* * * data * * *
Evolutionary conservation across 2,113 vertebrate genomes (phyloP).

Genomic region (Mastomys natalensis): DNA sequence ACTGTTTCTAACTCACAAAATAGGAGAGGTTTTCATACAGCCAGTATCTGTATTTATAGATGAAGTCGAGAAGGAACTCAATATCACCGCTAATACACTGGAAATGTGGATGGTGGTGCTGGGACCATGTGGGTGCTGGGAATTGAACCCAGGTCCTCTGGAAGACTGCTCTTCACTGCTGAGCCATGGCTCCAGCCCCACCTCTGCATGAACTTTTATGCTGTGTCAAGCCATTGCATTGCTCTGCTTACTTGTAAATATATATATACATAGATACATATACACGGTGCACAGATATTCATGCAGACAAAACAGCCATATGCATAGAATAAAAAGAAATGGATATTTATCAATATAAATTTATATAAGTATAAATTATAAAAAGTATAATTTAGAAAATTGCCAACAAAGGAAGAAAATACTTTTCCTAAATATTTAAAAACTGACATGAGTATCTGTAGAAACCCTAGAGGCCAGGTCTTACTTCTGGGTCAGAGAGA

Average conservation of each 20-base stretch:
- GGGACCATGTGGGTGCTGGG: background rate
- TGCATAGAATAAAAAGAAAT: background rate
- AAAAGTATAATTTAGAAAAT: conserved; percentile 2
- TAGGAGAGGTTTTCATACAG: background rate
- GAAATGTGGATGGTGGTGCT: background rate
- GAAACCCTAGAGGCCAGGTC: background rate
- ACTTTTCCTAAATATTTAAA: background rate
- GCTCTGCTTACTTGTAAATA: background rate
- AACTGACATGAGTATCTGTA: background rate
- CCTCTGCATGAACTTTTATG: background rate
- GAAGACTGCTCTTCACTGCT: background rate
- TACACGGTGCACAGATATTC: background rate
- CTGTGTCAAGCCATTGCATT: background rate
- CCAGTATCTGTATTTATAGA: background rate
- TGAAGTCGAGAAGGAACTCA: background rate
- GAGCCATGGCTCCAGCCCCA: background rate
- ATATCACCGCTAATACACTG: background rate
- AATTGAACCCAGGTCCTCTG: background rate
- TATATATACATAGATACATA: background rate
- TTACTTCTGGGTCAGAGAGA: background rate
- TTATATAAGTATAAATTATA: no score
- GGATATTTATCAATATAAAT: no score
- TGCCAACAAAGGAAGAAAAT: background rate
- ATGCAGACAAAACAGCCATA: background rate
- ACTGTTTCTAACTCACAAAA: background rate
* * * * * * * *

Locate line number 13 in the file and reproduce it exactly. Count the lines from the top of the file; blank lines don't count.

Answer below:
- CCTCTGCATGAACTTTTATG: background rate